MM: Lightweight Exoskeletons; DARPA's Drone Retrieval Plans

In this Manufacturing Minute episode, a lightweight exoskeleton for the masses and DARPA’s plans to pluck drones out of the sky.

A Lightweight, Inexpensive Exoskeleton

The joints of the human body have limitations that become more pronounced after an injury and as we age. But what if there was something out there that could help us to do things like lift more weight, walk farther and run at faster speeds? Well San Francisco startup Roam Robotics hopes to bring an exoskeleton for the masses to accomplish just that. 

Still in the early stages, Roam Robotics has developed a lightweight, inexpensive exoskeleton made predominately of plastic and high-strength fabric that doesn’t sacrifice the power associated with bulkier electromechanical exoskeletons. The company’s solution involves using fabric and an attached compressor to create air cavities that are attached to a brace. The brace fits over a user's joints to apply external torque in just the right way.

Roam Robotics hopes to make a product that costs much less than electromechanical exoskeletons by using inexpensive manufacturing techniques like sewing and injection molding. The entire unit, consisting of the braces, a small battery, electronics board and lightweight compressor in a small backpack, could weigh five pounds or less.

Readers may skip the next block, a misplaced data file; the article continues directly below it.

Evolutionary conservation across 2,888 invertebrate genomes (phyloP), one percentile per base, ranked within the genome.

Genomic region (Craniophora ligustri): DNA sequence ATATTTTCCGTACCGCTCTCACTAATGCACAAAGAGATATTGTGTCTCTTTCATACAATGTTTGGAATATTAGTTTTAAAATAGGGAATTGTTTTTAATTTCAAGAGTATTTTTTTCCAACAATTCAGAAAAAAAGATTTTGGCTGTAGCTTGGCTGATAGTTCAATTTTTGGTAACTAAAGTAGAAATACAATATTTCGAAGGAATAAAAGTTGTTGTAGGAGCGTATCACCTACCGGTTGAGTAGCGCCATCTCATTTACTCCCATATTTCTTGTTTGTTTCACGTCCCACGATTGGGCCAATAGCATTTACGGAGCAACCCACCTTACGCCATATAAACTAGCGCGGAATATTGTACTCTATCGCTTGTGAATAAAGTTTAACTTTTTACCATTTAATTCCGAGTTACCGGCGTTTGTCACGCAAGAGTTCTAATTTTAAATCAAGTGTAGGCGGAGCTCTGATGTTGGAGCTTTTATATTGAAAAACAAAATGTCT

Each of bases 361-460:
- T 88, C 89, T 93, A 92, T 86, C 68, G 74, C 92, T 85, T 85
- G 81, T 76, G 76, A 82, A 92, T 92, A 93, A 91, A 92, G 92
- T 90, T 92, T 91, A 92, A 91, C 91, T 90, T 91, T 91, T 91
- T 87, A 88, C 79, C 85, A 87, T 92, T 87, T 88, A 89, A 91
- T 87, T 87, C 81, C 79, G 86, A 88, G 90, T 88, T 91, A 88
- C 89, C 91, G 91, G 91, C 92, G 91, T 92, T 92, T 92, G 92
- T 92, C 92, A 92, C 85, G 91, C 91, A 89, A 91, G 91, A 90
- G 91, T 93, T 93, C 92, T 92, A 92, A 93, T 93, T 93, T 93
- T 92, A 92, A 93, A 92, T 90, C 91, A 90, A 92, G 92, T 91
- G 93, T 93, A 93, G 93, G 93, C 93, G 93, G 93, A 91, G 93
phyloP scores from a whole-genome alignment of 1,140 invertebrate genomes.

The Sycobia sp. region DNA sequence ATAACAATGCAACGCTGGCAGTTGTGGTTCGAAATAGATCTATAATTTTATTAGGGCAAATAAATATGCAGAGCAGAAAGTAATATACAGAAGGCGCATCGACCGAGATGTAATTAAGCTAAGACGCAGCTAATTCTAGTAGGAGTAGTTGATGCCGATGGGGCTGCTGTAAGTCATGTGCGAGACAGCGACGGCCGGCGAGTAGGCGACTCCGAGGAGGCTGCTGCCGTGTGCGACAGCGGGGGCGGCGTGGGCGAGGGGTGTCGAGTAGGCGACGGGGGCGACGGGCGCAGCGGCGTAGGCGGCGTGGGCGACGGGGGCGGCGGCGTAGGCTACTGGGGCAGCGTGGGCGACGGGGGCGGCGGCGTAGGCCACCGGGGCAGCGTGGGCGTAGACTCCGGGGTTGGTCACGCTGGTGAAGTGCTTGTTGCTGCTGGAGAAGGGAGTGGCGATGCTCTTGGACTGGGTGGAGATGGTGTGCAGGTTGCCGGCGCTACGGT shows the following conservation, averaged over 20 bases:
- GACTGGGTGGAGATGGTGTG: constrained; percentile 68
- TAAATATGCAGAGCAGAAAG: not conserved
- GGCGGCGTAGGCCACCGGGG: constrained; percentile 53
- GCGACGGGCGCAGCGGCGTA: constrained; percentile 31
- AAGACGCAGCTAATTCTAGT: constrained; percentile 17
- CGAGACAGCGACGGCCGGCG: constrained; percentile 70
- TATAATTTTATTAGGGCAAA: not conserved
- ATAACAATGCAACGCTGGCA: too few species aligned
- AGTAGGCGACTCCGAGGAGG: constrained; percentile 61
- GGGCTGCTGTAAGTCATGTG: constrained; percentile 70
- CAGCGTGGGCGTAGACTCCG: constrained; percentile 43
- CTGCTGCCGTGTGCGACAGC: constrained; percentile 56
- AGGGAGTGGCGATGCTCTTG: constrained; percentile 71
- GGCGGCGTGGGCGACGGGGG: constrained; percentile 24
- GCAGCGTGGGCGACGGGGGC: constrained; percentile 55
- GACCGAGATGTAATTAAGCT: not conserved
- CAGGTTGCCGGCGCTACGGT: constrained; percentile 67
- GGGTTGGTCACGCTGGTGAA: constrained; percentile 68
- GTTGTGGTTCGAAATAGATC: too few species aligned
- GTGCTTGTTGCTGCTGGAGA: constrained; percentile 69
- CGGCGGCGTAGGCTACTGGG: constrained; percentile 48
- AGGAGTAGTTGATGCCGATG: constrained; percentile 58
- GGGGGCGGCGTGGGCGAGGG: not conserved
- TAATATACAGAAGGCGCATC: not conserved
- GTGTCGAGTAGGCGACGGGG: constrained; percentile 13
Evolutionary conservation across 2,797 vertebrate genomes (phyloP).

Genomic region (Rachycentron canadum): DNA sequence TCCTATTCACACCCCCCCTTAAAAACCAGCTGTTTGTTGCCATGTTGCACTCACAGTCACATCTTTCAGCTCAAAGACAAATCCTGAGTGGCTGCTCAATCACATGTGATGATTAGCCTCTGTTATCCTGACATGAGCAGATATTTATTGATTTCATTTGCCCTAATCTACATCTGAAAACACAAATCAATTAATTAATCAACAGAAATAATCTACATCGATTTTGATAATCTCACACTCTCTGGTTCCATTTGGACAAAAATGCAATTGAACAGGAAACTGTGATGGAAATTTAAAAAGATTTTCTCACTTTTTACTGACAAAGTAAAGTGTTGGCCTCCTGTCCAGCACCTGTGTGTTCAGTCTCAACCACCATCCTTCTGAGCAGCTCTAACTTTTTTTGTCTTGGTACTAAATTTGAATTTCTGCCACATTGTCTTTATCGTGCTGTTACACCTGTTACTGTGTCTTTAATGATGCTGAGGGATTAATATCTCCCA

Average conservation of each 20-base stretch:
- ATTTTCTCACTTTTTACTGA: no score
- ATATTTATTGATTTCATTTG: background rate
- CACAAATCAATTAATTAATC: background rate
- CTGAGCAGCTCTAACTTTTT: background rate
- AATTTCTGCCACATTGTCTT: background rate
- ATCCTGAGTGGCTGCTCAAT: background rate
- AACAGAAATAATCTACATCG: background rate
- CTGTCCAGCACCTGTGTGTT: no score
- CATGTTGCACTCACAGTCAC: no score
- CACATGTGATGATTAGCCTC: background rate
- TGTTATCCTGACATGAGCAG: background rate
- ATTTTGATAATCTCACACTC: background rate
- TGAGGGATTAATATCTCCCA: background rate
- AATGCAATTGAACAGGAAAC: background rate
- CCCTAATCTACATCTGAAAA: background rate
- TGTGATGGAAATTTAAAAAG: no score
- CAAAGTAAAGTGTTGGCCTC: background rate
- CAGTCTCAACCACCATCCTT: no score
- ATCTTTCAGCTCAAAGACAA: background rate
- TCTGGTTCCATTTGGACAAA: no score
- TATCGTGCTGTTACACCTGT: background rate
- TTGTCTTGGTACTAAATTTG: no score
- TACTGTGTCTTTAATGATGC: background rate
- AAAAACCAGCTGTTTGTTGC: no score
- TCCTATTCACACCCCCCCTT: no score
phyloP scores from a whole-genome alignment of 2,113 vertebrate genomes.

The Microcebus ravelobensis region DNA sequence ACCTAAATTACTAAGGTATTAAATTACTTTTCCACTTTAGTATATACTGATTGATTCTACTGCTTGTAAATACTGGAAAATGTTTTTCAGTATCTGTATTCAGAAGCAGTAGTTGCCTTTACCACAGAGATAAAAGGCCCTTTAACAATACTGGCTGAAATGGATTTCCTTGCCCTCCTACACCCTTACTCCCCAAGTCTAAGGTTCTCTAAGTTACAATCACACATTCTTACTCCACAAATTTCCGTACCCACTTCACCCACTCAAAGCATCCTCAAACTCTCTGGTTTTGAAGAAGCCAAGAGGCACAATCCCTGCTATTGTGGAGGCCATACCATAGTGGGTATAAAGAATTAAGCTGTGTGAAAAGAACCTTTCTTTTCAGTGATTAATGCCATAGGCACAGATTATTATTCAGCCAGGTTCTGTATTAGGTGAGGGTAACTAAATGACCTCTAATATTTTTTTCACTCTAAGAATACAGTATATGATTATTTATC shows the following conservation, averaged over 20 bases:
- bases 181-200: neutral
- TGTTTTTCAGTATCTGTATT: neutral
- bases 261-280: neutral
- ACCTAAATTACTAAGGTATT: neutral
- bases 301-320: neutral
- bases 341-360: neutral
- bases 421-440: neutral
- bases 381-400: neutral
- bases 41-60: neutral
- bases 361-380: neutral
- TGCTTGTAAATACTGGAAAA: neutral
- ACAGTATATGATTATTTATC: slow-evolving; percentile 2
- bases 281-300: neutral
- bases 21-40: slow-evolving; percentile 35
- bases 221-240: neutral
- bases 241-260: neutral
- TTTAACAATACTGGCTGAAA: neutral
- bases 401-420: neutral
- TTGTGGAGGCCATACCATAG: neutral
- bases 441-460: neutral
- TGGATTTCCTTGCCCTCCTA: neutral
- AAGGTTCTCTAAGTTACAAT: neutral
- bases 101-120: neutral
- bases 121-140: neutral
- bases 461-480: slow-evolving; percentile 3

Demonstrating a functioning product is probably a few years away. 


Do you think products like this would take off in the consumer market? What about for warehouse and manufacturing use? Tell us what you think by leaving your comments below. 

DARPA’s “SideArm” Crane Catapults & Retrieves Drones From The Sky 

DARPA, or the Defense Advanced Research Projects Agency, is essentially the U.S. military’s R&D branch. And one ongoing project that has long captured their interest is in trying to devise a way to safely and securely land drones in remote locations. 

Well, last week DARPA researchers released footage of one study’s progress called “Project SideArm.” The project’s goal is to create a mobile crane that would, ideally, be able to snatch drones or UAVs out of thin air, thus eliminating the idea of “landing” altogether.

As you’ll see from the scaled-down experiment in the video, DARPA’s crane shows a Lockheed Martin drone being fired at the crane’s hook, rail and net setup. If this tech looks familiar it’s because DARPA basically borrowed the science needed to slow and trap jets that land on airplane carrier and applied it to achieve SideArm’s goals. 

And although this is still obviously in the testing phase, the “SideArm” launch and retrieval system would also ideally fit inside a shipping container, thus making it possible to transport by rail, truck, airplane, ship or helicopter. 


Do you think DARPA’s all-in-one launch and retrieval system could work? Can you think of a more efficient or effective solution to solve the military’s problem? Tweet me @MnetNews or leave your comments in the section below. 

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